Oregon: move to create container redemption centers

The state of Oregon is considering a change to its system for recycling bottles and cans which came into force in 1972. Ever since, the state has required a deposit on beer and soft drinks containers …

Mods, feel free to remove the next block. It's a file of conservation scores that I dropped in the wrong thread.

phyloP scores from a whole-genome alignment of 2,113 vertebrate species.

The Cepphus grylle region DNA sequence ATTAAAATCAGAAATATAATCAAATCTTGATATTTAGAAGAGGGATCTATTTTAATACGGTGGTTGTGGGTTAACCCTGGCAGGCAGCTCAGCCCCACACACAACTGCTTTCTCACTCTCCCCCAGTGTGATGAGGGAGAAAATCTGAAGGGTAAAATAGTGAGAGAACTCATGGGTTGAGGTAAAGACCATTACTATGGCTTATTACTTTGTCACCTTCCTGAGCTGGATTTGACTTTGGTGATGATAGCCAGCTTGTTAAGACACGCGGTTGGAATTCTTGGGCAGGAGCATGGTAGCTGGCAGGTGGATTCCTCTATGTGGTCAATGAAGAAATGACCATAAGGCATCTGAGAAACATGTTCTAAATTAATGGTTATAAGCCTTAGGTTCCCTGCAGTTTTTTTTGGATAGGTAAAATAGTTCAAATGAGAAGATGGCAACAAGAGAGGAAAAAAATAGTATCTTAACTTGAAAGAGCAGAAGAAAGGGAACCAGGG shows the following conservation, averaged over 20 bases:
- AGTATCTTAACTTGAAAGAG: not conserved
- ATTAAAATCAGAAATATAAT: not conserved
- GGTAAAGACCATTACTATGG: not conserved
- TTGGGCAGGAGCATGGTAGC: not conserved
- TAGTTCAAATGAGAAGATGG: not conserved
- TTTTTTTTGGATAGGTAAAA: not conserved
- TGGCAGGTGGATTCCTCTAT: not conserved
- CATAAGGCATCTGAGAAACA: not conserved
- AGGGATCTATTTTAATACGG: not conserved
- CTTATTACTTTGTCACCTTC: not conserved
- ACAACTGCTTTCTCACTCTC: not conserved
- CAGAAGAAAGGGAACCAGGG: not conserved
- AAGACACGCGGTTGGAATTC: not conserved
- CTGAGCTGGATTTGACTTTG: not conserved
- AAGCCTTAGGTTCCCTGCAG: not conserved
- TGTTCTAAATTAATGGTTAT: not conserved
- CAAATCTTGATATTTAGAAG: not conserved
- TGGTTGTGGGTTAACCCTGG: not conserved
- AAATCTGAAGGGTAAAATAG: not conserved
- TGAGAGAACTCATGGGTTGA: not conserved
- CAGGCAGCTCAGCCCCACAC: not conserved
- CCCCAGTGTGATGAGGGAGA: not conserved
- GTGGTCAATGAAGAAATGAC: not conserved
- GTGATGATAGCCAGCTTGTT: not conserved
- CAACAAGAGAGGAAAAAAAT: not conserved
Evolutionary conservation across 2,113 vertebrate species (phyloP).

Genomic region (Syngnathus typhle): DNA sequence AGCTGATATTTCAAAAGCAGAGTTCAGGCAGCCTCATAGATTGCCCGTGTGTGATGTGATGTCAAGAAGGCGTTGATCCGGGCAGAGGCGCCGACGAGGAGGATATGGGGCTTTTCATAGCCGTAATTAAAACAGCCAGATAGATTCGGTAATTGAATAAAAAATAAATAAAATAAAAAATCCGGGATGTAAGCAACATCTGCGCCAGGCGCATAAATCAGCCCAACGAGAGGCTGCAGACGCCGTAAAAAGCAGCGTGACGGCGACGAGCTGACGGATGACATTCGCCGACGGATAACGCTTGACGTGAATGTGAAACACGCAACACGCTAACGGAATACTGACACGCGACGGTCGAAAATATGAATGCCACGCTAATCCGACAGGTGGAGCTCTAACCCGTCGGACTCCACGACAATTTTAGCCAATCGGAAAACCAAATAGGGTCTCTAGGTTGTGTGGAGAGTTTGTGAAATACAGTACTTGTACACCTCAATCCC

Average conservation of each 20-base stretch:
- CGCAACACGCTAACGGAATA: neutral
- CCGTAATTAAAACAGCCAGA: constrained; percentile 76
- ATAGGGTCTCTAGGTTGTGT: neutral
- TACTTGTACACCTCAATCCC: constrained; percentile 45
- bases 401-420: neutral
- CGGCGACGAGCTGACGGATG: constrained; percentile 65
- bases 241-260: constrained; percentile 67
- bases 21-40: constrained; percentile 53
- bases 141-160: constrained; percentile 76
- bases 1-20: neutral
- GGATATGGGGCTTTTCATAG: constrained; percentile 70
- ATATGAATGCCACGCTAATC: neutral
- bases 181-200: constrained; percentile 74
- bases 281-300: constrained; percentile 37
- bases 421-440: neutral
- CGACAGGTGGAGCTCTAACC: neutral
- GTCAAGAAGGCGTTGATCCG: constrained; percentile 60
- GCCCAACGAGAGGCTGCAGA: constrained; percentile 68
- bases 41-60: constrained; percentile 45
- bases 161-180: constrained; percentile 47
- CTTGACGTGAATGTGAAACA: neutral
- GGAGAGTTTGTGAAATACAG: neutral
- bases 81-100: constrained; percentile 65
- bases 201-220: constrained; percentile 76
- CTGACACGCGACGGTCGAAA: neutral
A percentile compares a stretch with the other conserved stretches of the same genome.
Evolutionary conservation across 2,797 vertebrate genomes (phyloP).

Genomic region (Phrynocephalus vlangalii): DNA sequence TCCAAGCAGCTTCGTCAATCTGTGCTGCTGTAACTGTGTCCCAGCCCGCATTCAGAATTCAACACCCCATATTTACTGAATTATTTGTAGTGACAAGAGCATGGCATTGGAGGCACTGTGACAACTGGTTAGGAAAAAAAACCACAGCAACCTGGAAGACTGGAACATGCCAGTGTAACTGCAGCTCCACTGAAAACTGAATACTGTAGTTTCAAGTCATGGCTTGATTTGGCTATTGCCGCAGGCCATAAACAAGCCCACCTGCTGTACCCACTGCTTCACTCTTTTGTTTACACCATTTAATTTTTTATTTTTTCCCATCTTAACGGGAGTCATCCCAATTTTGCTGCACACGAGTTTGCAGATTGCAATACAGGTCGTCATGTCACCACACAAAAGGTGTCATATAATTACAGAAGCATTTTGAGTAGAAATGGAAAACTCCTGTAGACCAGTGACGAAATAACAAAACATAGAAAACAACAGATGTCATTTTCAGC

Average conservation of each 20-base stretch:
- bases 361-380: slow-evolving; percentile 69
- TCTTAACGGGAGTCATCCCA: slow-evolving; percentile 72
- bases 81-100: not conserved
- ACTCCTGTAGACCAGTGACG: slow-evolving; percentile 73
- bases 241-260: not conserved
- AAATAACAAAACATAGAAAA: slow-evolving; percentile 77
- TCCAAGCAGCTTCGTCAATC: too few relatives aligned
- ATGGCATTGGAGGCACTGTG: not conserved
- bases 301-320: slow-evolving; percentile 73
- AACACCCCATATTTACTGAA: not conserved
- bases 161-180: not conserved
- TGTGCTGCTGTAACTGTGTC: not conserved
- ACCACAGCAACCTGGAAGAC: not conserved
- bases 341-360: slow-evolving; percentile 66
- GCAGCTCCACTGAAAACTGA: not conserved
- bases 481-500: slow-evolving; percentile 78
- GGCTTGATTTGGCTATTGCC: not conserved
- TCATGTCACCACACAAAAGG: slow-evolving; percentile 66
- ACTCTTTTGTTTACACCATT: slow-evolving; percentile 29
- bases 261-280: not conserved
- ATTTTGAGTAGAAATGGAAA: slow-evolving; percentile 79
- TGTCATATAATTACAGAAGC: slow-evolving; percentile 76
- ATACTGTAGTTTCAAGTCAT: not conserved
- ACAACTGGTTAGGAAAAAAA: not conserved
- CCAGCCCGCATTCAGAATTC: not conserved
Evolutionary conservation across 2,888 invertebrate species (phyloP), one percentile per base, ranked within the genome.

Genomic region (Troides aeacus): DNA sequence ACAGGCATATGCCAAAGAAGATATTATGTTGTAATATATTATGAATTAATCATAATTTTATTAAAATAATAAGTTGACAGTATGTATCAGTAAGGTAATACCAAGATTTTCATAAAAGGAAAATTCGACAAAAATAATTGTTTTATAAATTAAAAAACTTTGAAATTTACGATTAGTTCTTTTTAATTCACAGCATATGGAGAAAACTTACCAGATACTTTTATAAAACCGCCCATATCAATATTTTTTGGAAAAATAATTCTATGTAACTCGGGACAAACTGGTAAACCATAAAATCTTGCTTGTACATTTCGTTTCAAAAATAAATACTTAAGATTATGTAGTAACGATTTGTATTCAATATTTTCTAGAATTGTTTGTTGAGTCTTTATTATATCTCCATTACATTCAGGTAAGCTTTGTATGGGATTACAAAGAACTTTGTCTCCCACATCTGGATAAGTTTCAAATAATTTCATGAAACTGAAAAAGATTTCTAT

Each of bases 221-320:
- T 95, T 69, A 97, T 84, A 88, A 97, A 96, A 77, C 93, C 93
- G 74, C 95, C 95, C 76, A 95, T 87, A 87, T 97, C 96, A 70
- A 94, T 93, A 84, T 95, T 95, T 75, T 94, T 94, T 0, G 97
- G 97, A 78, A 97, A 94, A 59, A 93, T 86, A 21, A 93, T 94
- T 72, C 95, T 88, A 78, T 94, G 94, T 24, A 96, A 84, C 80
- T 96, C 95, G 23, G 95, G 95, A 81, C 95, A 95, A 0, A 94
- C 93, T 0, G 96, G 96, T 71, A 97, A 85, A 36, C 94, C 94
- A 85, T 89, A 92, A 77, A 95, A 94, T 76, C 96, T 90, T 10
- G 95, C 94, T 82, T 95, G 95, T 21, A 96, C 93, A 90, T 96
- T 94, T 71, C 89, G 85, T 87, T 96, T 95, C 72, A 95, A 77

The state of Oregon is considering a change to its system for recycling bottles and cans which came into force in 1972. Ever since, the state has required a deposit on beer and soft drinks containers and residents have been taking their empties back to stores to get their nickels (USD 0.05). Recycling rates for cans and bottles reached roughly 80% as “no deposit, no return” containers disappeared. However, the system would change under a proposal by large grocers and beverage distributors that would route most of the empties to separate “redemption centers”. The plan calls for 90 new industry-financed centers, enough to free 250 of Oregon“s 300 large grocery stores from the tiresome business of handling returns. Large grocers receive three-quarters of the state“s deposit containers. Returned containers are likely to increase from 1 January 2009 when a nickel deposit will be added to water bottles sold in Oregon. Industry advocates say the centers would increase efficiency and customer service. They say that by reducing grocer opposition, the centers could help extend the bottle bill to cover containers that do not require deposits now, such as sports drinks, juice drinks, and bottled coffees and teas. But high-volume centers may raise neighborhood concerns and reduce convenience for recyclers, lowering the redemption rate. Jeremiah Baumann, a lobbyist with Environment Oregon, said his group has no problems with the centers if small-scale recyclers can still redeem containers at grocery stores. Of the 11 states with container deposits, only Oregon and Michigan do not have redemption centers, and they have the highest redemption rates. “A big reason Oregon“s bottle bill works so well is we“ve got the most extensive return system imaginable”, he said. “The place you take your bottles is the place you“re going to shop anyway”. Grocers proposed the idea to the 2007 Legislature without success. But they have since gained support and filled in the details, which they presented to the state“s bottle bill task force in the week ending 17 May 2008. The task force is supposed to come up with bottle bill recommendations by 1 November in advance of the 2009 session. It is to evaluate whether to require more containers to carry a deposit and whether to increase the USD 0.05 deposit, unchanged since the bill came into effect. John Andersen, president of Container Recovery Inc., which manages Portland-area deposits and returns, says reducing convenience is a big issue. But they promise to have at least one person on duty to assist recyclers at the centers and to give those with only a few containers the option of a hand count instead of using the often cranky “reverse deposit” machines found at large grocery stores. Centers could also accept larger loads than grocery stores, which can turn away recyclers after they redeem 144 containers in a day, Mr. Andersen said. The centers would include storage space, reverse vending machines and restrooms, he said, and be restricted to retail areas, perhaps partnering with charities such as Goodwill or the Salvation Army. Mr. Andersen wants to begin with a couple of centers in 2009 and eventually spread them throughout the state. Costs, as much as USD 16 million a year, would be covered by grocers and distributors, not taxpayers. Distributors already receive well in excess of USD 10 million a year in unredeemed deposits. Recycling advocates such as the Association of Oregon Recyclers praise industry for offering to pay for the centers but say the Legislature needs to set standards for the centers to make sure they are open to public scrutiny. The group favors relating an increase in deposit amounts, opposed by grocers and distributors, to redemption rates. If the rates fall as centers open, deposit amounts should go up, an incentive to run the centers well. Industry groups want the Legislature to delay discussion of raising deposits or adding new containers until 2011.